Can tropical forest lizards survive climate change?
Preliminary results from the Bay Islands of Honduras show that, contrary to expectations, some tropical forest lizards may actually cope well with increasing temperatures due to climate change. Previous studies have warned that, in tropical regions, open-habitat lizards might invade cooler forest habitat and drive forest-dwelling species to extinction.
A changing planet
Global temperatures are predicted to rise by as much as 7°C in the next century, and this has resulted in dire forecasts for the planet’s fauna and flora. ‘Cold blooded’ animals (or ectotherms), are thought to be particularly vulnerable to changes in climate because their body temperatures tend to match their immediate surroundings.
Historically, temperate-zone ectotherms were thought to be more vulnerable to warming because climate models have shown that temperatures will increase disproportionately at higher latitudes. However, several recent studies have reversed these predictions by showing that tropical ectotherms are thermal ‘specialists’ (ie they are adapted to stable thermal conditions) and are therefore more vulnerable to perturbations in ambient temperature.
As these studies have refocused the attention of many climate change biologists on the susceptibility of tropical species, follow-up questions have emerged: will all (or most) species within the tropics respond to climate change in the same way? Or, alternatively, are some more vulnerable than others?
The invasion hypothesis
A 2009 paper by Huey et al, ‘Why tropical forest lizards are vulnerable to climate warming’, suggested that, as a result of increasing temperatures in the Caribbean, open-habitat lizard species might invade cooler forest habitats as their native habitat becomes too hot.
As they enter the forest, however, they will encounter forest-dwelling species and may be forced into competition with them. The forest species are adapted to the cooler forest habitat and cannot escape increasing temperatures because the forest is already the coolest part of the tropical landscape.
As this invasion occurs, then, it is possible that the forest lizards may already be experiencing physiological stress, and the outcome of competition will likely favour the open-habitat species. Put simply, open-habitat species may drive forest species to extinction.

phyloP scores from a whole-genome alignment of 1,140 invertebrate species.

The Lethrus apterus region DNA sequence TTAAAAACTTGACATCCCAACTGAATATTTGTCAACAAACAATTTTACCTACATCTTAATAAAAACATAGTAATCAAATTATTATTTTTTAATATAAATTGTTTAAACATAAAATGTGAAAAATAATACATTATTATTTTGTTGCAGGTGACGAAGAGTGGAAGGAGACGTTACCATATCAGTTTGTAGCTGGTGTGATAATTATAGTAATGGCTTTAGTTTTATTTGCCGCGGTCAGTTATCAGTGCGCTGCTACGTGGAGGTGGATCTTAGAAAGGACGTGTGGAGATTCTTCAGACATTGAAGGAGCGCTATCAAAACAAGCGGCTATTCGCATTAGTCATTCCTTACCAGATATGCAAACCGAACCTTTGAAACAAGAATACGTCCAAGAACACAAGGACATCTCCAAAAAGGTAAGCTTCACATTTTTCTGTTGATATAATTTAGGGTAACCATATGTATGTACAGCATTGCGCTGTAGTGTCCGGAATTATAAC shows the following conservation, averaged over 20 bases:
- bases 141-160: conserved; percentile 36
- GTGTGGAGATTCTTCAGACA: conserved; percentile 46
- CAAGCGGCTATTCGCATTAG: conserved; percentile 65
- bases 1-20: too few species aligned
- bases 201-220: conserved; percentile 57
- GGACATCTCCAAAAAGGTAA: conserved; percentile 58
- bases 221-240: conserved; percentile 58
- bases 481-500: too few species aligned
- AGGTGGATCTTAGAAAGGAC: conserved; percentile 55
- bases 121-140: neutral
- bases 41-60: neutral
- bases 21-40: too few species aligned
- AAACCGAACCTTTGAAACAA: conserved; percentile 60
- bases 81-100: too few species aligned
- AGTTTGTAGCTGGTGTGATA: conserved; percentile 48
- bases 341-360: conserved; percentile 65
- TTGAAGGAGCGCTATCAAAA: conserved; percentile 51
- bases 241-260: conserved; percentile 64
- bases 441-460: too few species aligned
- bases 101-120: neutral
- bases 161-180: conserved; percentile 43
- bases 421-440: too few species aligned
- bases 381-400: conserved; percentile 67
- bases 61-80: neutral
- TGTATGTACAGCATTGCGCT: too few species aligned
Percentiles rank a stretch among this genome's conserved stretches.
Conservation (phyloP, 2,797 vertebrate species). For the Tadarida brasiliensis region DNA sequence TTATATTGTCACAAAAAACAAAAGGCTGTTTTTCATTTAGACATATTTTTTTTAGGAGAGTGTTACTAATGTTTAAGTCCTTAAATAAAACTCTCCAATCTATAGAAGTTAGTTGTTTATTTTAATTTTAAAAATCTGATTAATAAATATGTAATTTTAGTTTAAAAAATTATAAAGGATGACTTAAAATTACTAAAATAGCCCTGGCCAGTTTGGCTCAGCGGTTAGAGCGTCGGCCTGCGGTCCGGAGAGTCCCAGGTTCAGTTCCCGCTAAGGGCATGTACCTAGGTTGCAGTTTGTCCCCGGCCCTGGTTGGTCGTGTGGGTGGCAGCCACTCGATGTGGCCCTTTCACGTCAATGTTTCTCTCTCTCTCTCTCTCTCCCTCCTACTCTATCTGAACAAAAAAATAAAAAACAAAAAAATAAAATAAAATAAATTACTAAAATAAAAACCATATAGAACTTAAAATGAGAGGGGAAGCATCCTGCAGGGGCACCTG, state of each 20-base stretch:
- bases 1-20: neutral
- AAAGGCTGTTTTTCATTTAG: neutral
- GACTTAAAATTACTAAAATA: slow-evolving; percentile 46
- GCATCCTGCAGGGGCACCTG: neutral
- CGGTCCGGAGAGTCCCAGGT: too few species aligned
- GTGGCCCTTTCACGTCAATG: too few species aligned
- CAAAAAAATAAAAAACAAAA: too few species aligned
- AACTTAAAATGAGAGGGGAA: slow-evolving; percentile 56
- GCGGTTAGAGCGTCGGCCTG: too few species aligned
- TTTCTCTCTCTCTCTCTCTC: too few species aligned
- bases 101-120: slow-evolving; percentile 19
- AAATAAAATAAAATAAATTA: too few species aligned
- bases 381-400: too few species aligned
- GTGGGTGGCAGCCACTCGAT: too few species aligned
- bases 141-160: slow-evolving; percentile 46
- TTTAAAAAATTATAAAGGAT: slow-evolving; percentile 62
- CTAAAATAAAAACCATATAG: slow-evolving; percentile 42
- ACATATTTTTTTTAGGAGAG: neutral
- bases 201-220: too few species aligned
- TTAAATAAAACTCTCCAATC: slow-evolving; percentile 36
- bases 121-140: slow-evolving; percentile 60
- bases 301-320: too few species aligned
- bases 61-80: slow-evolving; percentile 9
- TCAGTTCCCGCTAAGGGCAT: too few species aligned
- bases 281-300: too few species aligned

Anole research in the Bay Islands
Anoles (lizard species in the genus Anolis) make up a large component of neotropical biodiversity (the genus contains over 400 species). Many Caribbean islands are home to multiple anole species, and in many cases these species avoid competition by occupying different thermal environments (eg open-habitat and forest). The outcome suggested by the ‘invasion hypothesis’ described above, then, has the potential to dramatically reduce lizard biodiversity in the tropics.
In the Bay Islands of Honduras, we are testing the invasion hypothesis by examining the thermal ecology of anoles on four islands in the archipelago. Each island contains both open-habitat and forest-dwelling species. That the forest species are endemic on two of the islands, Utila and Roatan, means the conservation implications of invasion are especially serious.
Mapping the thermal environment
Initial analyses suggest that the open-habitat species on Cayo Menor may actually enjoy performance benefits from moderate increases in temperatureDuring the summer of 2010, we placed temperature-logging models in open and forest habitats on Cayo Menor to develop a detailed map (in space and time) of the thermal environment as seen from the perspective of a lizard. Additionally, in order to assess the physiological impact of temperature, we measured lizard running speeds at several temperatures that span their tolerance range. By combining these datasets with climate change projections, we will determine the likelihood that open-habitat species will enter the forest and compete with forest species.
Surprisingly, our initial analyses suggest that the open-habitat species on Cayo Menor, Anolis allisoni, may actually enjoy performance benefits from moderate increases in temperature, and will therefore have no reason to move into the forest.
Moreover, our temperature models are showing that the forest thermal environment is much more spatially heterogeneous than anticipated, meaning that there may be plenty of thermal refugia within the forest for the forest species, A. lemurinus, to escape increasing temperatures (at least initially).
These studies, and those that will build on them, demonstrate that projections about the impact of climate change on natural systems are difficult to make: the natural world – and every species within it – is idiosyncratic, often intractable to generalisation.
See also a piece written by Harvard biologist Jonathan Losos on his Anole Annals blog on this topic.